Regulators: Google’s Computers Can Be Considered Drivers In Autonomous Vehicles

Just a month after federal regulators took steps to ease restrictions for self-driving cars, the National Highway Traffic Safety Administration has let one tech company know that its artificial intelligence system could be considered an actual driver under federal law. 

Reuters reports that NHTSA recently informed Google that it had determined the AI system piloting its self-driving car would be the vehicle’s legal “driver,” eliminating the need for an actual human in the car.

The decision, written by NHTSA chief counsel Paul Hemmersbaugh, was a response to a proposed design that Google submitted to the agency in November that called for a self-driving car that had “no need for a human driver.”

“NHTSA will interpret ‘driver’ in the context of Google’s described motor vehicle design as referring to the (self-driving system), and not to any of the vehicle occupants,” NHTSA’s response to Google stated. “We agree with Google, its (self-driving car) will not have a ‘driver’ in the traditional sense that vehicles have had drivers during the last more than one hundred years.”

While this is not an explicit approval of Google’s driverless car, it is a necessary step toward the inevitable okay for a vehicle that does not need any sort of human supervision on the road. Currently, Google’s self-driving vehicles, which can operate fully autonomously, are required to have a human driver inside, as well as several accoutrements – like a steering wheel and pedals – that allow the human driver to take control of the vehicle if needed.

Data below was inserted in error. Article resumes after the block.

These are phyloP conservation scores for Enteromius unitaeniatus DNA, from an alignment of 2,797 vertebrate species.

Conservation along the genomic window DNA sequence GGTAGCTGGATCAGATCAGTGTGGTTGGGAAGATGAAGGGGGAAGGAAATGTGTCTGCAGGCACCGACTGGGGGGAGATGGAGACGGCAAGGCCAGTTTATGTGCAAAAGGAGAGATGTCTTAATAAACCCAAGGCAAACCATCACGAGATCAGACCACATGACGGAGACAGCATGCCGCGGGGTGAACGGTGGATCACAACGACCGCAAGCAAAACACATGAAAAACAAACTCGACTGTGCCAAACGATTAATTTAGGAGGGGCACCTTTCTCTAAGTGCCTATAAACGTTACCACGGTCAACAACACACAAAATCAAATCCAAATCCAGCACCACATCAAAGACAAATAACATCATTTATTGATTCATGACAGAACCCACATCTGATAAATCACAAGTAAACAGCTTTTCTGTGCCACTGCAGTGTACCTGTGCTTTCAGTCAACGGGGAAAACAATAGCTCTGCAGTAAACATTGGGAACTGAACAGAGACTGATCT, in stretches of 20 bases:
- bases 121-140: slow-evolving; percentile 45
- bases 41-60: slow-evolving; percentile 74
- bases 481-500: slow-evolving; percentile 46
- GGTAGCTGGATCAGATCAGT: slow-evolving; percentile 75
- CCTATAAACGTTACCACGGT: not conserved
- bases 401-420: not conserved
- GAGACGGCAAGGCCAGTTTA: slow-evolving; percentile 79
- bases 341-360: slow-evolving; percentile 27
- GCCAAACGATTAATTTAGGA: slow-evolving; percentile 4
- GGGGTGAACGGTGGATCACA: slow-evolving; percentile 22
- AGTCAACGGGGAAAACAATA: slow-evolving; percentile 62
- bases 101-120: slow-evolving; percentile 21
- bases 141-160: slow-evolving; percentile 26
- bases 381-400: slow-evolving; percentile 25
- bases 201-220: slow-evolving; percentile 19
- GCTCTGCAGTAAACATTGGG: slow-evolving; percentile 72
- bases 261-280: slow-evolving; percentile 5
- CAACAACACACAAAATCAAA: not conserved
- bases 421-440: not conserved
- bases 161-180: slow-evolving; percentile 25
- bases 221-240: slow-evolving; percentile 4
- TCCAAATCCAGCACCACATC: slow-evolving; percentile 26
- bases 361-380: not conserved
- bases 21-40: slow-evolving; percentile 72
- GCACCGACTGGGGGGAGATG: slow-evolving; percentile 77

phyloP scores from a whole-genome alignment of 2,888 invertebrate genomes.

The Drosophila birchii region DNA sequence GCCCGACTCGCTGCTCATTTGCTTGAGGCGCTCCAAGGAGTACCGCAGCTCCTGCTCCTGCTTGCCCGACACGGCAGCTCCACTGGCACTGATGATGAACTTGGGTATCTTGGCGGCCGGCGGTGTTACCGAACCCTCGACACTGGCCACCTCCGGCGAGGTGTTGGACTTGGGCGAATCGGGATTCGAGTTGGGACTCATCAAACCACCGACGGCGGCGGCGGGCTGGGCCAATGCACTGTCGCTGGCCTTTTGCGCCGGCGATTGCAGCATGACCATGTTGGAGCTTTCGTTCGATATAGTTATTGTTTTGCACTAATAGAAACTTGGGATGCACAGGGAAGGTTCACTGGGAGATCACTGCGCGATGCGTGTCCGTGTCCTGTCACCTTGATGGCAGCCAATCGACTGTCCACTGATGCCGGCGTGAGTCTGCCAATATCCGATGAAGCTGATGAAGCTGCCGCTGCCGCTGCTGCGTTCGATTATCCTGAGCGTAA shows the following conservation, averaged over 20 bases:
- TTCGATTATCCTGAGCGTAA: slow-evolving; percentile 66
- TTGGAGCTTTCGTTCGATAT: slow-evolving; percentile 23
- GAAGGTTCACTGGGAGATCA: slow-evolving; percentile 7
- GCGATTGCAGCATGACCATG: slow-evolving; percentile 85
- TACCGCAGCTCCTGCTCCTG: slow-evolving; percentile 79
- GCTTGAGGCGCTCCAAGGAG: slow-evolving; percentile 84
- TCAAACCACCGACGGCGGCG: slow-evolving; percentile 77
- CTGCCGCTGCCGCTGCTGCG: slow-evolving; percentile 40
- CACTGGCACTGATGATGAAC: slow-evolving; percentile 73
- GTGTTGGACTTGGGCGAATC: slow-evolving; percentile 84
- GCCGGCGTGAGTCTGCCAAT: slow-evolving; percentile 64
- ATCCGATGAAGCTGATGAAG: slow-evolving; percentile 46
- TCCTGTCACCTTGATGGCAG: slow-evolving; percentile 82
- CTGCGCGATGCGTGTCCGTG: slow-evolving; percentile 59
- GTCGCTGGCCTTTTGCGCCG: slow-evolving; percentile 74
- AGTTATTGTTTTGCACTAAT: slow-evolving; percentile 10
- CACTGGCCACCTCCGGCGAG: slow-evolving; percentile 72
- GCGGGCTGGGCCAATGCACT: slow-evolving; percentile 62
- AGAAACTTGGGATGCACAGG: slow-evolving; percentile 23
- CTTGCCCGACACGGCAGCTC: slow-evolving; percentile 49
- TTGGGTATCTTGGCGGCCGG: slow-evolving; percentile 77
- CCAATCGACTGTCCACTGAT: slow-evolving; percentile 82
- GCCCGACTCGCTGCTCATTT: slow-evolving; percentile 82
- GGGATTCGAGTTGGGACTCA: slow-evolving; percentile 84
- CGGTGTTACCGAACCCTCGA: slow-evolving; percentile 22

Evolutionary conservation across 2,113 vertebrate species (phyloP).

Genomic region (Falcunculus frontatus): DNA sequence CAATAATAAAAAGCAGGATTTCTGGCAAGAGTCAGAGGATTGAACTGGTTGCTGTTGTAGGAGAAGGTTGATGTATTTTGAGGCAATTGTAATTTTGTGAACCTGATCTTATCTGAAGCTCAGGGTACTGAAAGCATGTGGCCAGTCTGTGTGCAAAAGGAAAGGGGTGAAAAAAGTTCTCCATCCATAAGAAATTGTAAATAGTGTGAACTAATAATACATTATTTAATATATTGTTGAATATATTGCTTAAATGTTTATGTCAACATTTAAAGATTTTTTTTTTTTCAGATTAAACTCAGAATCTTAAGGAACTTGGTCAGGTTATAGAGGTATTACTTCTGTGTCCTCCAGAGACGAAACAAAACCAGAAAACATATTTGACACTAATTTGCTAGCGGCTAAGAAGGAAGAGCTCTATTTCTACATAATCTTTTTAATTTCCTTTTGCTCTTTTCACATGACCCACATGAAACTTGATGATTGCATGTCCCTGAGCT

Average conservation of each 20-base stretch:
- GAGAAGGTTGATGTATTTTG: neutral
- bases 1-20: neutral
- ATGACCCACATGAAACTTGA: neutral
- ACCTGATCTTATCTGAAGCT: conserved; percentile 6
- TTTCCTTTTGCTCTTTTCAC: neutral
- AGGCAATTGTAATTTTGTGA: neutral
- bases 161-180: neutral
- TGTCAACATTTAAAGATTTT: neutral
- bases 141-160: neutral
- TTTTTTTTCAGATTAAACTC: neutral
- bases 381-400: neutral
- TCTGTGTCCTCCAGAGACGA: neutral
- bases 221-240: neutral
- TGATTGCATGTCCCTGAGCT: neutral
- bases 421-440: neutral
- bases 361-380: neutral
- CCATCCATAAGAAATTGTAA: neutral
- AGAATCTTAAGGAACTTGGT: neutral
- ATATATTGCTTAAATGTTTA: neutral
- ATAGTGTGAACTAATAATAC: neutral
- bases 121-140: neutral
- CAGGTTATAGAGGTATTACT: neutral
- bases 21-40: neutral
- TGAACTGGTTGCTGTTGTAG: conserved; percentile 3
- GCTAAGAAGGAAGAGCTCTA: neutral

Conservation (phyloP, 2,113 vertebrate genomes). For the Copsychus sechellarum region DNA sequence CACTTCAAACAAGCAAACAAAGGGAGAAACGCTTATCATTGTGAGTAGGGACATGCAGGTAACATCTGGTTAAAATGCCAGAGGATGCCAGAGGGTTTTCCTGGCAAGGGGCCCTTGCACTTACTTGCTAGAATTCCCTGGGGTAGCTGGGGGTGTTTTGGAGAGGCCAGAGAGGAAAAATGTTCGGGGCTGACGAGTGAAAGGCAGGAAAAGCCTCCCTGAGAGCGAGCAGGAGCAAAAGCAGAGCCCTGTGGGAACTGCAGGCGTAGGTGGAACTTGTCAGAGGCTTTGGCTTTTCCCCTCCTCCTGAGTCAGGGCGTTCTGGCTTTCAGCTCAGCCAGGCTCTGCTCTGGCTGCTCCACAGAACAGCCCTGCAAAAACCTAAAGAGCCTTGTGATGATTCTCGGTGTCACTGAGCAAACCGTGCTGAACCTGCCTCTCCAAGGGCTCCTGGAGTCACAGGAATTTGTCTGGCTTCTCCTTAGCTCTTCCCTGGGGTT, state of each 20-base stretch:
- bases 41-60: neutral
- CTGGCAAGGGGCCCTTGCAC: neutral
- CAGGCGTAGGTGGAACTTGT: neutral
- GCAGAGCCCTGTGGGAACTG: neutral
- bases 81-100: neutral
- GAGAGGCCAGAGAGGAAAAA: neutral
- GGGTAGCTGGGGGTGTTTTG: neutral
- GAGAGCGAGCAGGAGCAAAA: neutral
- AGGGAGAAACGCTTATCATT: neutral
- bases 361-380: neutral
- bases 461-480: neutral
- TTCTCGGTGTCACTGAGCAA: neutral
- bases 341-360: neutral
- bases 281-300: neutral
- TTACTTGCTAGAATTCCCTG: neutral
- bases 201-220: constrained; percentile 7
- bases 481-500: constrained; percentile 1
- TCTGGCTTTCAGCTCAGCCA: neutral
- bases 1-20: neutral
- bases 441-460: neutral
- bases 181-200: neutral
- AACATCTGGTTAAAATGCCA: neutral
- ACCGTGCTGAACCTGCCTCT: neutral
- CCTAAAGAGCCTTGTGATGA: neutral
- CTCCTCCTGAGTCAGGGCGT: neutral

In its proposal to NHTSA, Google raised concerns “that providing human occupants of the vehicle with mechanisms to control things like steering, acceleration, braking… could be detrimental to safety because the human occupants could attempt to override the (self-driving system’s) decisions.”

Hemmersbaugh said that tests would have to prove the extra safety features aren’t needed before federal regulations could be rewritten to allow any company to offer cars without the mechanisms.

While NHTSA’s decision is a big step forward in autonomous driving technology, Reuters points out there is still a long way to go before cars without drivers, steering wheels, and other traditional aspects are tooling around the country.

“The next question is whether and how Google could certify that the (self-driving system) meets a standard developed and designed to apply to a vehicle with a human driver,” NHTSA said in its letter.

Exclusive: In boost to self-driving cars, U.S. tells Google computers can qualify as drivers [Reuters]

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